Camping holidays

As a family, we would rarely stay at home over the weekends. The weekend was a time to get out in nature and away from the house.

We would go on picnics with other close relatives or go bushwalking with other friends.

But school holidays meant spending a week or so camping with family or friends. There were two favourite places we’d go:

  1. The caravan park at Mersey Bluff at Devonport where we would stay in a caravan and tent and take day trips around the North West coast of Tasmania visiting waterfalls, beaches and National Parks.
  2. Camping on a property near the mouth of the Douglas River on the east coast of Tasmania.

Nowadays, at the Douglas River, there is an actual camping area which can be fairly full during school holidays. No fires allowed and a chemical toilet needed if camping. There are also cabins to stay in.

But when we were there back in the 1960s, we would often be the only people camping in the area. That’s because it was private property but dad knew the owner and got permission to camp on the banks of the river. We would have to dig our toilet, set up the fire for cooking as well as the tents for sleeping.

There was always lots of things to do at the Douglas.

  • Paddling a large canoe dad had built based on canoes Olegas Truchanas made for using on his travels
  • Swinging off the ropes over the swimming holes in the river
  • Fishing for flounder on the beach at night
  • Long walks on the beach
  • Searching the coal mines at Seymour north of the river
  • Walking in the Douglas Apsley national park
  • Playing cricket on the beach


Sue practising her canoeing skills

Cousin Leigh in the canoe while dad swings with the ropes at the waterhole

Readers: Did you go camping as a family? Where was your favourite spot?

Guiding/Scouting in my family – dad

Some of dad’s memories in the scouting movement:

I joined the 4th Hobart Cub Pack at Holy Trinity Hall in Church St. I don’t know how I got over to Church St. from West Hobart so I may have had a friend that took me but in those days everyone walked a lot more than today.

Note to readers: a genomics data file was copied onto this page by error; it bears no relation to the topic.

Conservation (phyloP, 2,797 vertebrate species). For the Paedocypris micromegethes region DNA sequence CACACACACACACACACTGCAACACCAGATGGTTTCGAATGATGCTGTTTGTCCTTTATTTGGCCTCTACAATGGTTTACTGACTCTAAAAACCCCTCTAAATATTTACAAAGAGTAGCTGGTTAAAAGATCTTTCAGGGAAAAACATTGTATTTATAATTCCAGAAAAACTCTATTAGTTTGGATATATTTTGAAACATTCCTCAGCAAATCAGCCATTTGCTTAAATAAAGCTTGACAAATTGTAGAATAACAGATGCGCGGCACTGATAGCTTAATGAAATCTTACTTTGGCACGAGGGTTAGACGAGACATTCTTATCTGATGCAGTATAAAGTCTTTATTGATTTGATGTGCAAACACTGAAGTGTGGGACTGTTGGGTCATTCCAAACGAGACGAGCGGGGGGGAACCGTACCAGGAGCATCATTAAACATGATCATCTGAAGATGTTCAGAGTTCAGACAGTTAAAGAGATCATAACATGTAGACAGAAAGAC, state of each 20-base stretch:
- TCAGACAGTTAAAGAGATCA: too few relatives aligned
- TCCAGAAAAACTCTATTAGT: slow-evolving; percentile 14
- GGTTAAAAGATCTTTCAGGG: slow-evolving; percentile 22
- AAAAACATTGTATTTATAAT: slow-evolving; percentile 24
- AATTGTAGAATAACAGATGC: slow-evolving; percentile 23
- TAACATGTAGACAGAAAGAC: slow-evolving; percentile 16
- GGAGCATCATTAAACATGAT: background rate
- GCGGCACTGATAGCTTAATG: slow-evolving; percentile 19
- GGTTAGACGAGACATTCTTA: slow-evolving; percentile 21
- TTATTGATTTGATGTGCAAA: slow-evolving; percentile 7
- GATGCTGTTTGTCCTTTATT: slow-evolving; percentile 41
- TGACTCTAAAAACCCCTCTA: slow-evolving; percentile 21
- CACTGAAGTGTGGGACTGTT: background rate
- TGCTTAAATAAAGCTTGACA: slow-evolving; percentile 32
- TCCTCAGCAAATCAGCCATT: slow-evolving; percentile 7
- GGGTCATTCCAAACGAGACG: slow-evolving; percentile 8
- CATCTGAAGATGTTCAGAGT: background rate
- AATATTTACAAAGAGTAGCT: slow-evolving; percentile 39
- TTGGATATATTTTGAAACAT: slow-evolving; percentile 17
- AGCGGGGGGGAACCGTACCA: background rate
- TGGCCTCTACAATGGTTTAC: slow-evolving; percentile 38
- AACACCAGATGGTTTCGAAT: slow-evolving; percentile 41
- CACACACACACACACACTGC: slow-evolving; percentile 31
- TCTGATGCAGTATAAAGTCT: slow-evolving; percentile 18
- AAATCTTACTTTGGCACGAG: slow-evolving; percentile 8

I went to 10th Hobart Scouts at Goulburn St. Sunday School Hall just down from my home at 160 Goulburn Street.

My first camp was to Gardeners Bay fruitpicking and I was very homesick. I had never been away from home alone at all before and my scoutmaster knew that I was homesick and I got an extra helping of sweets at night on a couple of occasions. I did not do very well at fruit picking as I only earned five shillings. I gave this to Mum(Mrs Avery) and she kept it in her purse until she died, as it was the first money that I ever earned.

I think Sam Seymour was our scoutmaster and he had a little Austin car that we loaded up with our gear and headed for a camp at Proctors Road. It could not make it up this steep hill and we all had to push while he held the accelerator down and steered from the side. I remember that it was at this camp that I hiked by the stars over the hills to a radio mast on top of Mt Nelson.

Another exercise that I remember is a search and rescue exercise along the Pipe Line Track, I think I was a second at the time and we had to search down the steep Syphon Track down to the North West bay river. We found the victim almost at the bottom of the track and after attending to his wounds we had to make a stretcher and carry him back up to the Pipe Line Track. We cut some branches and used our shirts to make the stretcher. My shirt with all my badges on the sleeves was filthy when we finished the exercise. Mum was most upset with me.